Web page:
Garcia: No cake for Golden Gate Bridge's 70th? 

Just imagine, a magical 70th anniversary for one of the world’s most beautiful structural icons, and all you get is a lousy T-shirt.

Oh, maybe an ornament too. And an engineering book. How’s that for your big party favors?

The Golden Gate Bridge officially turns 70 on May 27, an occasion that seems fitting for a rather raucous or at least large celebration for one of the world’s greatest engineering feats — the suspended jewel that transforms the bay in the Bay Area. But if you’re hoping for fireworks, a musical gathering or spontaneous line dancing, you are going to be hopelessly disappointed. For the agency that controls the landmark and its costly transportation arms is treating the 70th as it would the 53rd or 67th — you know, like one of those random, inconsequential calendar dates.

So why no cake, no ceremony? The official word is that it’s a matter of bad timing, fiscal realities being what they are. The Golden Gate Bridge, Highway and Transportation District has a budget that is bleeding international orange, and agency officials don’t think it’s a swell idea to throw attention on the span while they ponder yet another toll increase.

"We’re in the middle of a budget crisis and we want to stay focused and not throw a party right now,’’ said Mary Currie, longtime spokeswoman for the bridge district. "But we still anticipate that there will be a lot of people out here that weekend.’’

Yet nothing like the 800,000 or so people who jammed the bridge and its arteries on that magical day in 1987 when it became the site of an international party and the center of worldwide attention. Agency officials won’t say, it but it doesn’t take much to figure out that they don’t want to invite another free-for-all like they had on the 50th anniversary, when an estimated 300,000 people stood on the bridge and caused it to flatten, triggering an outburst of flop-sweat among its leading engineers.

Instead they’re giving a straight-faced, by-the-book account of the accounting, which solemnly notes that the bridge district is looking at a $87 million deficit over the next five years and every conceivable method of raising money is being looked at save for plastering advertising on its majestically golden cables. And the betting money is that there will likely be a toll increase because as befits its stature as one of the most beautiful bridges around, it’s also been one of the more costly, due in part to its structure and the agency’s self-imposed decree that it serve as a Cadillac-level transportation agency in hybrid-level times.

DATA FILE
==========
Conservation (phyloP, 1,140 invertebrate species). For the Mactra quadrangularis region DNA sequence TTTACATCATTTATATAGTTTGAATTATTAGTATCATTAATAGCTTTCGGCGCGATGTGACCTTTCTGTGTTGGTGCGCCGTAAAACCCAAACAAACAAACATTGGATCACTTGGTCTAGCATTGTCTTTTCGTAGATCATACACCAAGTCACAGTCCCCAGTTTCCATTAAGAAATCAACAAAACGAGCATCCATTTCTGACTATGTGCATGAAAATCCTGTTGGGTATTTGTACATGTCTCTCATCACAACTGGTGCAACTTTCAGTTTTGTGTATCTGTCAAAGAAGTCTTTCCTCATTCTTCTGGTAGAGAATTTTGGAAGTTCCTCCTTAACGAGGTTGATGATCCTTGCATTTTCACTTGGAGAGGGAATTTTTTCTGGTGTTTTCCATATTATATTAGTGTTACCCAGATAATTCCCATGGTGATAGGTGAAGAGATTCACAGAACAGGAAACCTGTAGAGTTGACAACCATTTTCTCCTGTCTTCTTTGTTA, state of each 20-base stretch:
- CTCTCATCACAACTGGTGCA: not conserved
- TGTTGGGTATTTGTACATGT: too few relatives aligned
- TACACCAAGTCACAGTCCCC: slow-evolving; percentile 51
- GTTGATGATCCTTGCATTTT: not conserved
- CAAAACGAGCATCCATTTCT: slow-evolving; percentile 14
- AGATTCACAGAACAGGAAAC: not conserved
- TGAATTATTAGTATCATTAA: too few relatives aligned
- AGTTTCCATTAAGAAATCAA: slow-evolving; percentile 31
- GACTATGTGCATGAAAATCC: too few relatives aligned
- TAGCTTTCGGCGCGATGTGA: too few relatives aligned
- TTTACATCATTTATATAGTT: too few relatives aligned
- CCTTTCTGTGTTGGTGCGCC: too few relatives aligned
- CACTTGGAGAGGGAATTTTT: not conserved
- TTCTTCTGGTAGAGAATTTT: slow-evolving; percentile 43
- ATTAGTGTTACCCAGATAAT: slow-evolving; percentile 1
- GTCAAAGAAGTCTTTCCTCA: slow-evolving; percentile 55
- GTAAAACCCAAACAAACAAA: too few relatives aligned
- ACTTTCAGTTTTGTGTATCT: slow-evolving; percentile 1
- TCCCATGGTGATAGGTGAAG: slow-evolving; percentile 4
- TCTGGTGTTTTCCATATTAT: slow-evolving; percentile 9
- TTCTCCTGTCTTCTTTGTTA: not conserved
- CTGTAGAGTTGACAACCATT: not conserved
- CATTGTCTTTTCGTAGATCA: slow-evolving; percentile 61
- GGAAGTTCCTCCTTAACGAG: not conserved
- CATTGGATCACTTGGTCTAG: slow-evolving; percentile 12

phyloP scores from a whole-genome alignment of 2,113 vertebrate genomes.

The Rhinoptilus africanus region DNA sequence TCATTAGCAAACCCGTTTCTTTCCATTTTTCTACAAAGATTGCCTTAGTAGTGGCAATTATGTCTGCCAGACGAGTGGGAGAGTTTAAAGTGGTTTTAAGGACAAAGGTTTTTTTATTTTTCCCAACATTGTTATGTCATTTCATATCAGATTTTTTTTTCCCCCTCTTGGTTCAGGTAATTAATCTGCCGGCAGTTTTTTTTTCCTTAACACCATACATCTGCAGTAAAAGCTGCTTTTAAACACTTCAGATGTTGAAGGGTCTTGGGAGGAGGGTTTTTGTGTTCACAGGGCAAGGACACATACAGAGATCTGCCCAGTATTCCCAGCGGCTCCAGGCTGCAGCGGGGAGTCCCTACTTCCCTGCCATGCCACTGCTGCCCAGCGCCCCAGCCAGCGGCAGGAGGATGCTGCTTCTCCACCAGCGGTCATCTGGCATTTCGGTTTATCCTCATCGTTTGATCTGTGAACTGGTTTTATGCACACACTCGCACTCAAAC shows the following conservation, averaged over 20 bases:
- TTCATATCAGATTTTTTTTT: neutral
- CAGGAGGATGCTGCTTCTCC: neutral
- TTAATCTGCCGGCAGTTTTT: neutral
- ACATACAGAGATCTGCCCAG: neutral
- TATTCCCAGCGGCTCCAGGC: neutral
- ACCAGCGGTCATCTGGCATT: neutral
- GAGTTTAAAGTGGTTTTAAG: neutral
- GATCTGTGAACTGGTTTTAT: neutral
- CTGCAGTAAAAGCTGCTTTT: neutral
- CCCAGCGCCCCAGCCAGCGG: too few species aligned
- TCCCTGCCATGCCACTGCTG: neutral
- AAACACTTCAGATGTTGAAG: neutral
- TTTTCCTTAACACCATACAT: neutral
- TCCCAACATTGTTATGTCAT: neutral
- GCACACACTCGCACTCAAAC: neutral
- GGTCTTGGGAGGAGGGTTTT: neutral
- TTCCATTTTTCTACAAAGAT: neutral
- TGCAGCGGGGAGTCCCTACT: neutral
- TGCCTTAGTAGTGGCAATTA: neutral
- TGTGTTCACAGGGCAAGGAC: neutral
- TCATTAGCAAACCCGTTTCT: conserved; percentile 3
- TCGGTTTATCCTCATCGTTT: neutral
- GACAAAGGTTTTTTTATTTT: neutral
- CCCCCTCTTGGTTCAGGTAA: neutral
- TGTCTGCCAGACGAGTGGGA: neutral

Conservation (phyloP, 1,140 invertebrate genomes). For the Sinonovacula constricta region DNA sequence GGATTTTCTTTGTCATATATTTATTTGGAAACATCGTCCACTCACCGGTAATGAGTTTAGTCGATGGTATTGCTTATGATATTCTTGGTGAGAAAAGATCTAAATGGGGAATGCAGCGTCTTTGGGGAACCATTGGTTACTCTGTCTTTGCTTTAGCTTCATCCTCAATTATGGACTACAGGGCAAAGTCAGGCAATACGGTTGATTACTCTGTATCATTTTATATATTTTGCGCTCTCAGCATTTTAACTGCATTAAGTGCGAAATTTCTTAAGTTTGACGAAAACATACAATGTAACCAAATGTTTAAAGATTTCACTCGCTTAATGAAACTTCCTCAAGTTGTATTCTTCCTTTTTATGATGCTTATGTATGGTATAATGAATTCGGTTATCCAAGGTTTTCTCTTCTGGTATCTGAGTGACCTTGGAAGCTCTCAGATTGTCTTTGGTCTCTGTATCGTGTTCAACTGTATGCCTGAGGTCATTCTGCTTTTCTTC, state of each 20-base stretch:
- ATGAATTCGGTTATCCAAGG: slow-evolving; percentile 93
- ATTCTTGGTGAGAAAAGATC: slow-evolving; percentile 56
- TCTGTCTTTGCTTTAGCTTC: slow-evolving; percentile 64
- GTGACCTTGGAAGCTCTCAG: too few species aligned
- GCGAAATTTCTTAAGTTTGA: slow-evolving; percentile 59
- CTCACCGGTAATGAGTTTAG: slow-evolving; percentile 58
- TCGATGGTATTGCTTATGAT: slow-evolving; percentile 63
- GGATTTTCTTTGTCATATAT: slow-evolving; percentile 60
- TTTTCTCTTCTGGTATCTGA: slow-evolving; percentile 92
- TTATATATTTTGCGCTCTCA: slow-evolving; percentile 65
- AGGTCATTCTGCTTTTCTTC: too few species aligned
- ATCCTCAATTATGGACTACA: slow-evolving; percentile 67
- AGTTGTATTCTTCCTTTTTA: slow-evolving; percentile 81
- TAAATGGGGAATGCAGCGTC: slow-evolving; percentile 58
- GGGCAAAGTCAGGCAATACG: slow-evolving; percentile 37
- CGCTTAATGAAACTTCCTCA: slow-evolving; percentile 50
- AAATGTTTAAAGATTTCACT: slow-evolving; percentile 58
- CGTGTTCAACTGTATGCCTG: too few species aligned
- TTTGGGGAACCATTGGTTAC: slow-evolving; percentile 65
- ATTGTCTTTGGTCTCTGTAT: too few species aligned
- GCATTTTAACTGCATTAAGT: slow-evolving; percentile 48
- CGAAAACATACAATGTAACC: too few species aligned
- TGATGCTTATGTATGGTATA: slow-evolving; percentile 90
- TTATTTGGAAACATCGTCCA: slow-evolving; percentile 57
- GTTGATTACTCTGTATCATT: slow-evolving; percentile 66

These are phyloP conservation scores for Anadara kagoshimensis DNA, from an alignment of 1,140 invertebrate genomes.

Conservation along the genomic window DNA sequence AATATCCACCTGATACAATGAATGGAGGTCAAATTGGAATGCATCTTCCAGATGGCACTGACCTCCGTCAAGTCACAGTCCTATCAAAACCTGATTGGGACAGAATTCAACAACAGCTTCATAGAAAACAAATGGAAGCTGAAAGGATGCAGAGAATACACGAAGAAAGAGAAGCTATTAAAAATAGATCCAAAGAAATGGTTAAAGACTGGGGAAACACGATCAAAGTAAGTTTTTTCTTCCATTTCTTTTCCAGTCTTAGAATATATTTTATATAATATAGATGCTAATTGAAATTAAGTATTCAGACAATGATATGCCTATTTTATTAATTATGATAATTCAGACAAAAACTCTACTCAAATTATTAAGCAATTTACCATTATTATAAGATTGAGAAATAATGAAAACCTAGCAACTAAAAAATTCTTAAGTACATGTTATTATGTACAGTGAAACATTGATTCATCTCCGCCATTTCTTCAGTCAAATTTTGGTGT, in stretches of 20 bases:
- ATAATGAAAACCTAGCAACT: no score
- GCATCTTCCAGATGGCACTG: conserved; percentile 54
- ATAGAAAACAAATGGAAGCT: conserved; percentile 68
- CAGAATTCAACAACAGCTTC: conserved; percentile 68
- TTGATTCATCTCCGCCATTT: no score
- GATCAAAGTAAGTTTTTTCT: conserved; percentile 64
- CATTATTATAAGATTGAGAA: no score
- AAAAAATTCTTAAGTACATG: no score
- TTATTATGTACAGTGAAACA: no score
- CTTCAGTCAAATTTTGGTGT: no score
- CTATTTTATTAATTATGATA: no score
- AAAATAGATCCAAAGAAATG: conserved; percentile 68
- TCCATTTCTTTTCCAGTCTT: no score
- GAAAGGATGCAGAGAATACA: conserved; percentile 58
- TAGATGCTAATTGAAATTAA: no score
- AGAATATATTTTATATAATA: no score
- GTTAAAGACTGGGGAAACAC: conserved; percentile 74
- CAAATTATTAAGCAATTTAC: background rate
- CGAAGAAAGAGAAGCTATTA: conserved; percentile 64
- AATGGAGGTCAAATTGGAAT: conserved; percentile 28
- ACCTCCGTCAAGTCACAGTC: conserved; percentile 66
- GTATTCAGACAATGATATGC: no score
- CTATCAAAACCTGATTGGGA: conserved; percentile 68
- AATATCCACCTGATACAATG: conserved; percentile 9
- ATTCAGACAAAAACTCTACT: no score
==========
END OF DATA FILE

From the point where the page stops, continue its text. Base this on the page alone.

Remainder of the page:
Currie said the agency is hopeful it can go into 2008 without a toll increase and that it’s hoping to raise needed funding through "partnership’’ programs. But alternative funding programs for an agency running an annual deficit have been looked at for years, and so far the primary source of funds has come from the pocketbooks of car users, who have complained mightily over the years about just for whom the bridge tolls.

Still, it is rather curious that the bridge district would try to make such a noteworthy date so low-key to the point where it’s hardly considered anything beyond a commemorative T-shirt to note the anniversary. Currie said the agency is also planning a release of a new book on the bridge, written by her and two of the bridge’s chief engineers, Frank Stahl and Daniel Mohn. It’s too early to tell if "The Golden Gate Bridge, Report of Chief Engineer, Volume 2’’ will have a wide audience besides civil engineers and bridge buffs, but as a geek who has a poster of the bridge’s original schematics on the wall of his office, I can say it has some personal appeal.

Yet most people tend to think of a 70th birthday as a big deal, since they never quite know if they’ll be around for the three-quarter century mark. Officials at the bridge district are confidently counting on that. And I suppose there is some solace in the bridge’s expected longevity, since we pay dearly tokeep her upright and as healthy looking as a new paint coat will allow. But as if they needed another reason to not throw a big party, Currie notes that the bridge’s upcoming anniversary will coincide with Memorial Day weekend, with all of its traffic craziness and coinciding party fever.

"We’re working on a lot of other projects,’’ she said. "People can celebrate the 70th anniversary in their own way. Some people might be disappointed and some people might be relieved.’’

But there’s no denying the anticipation over the 75th anniversary. The bridge’s engineers are probably already losing sleep over that one.

Ken Garcia’s column appears Tuesdays, Thursdays and weekends in The Examiner. E-mail him at or call him at (415) 359-2663.

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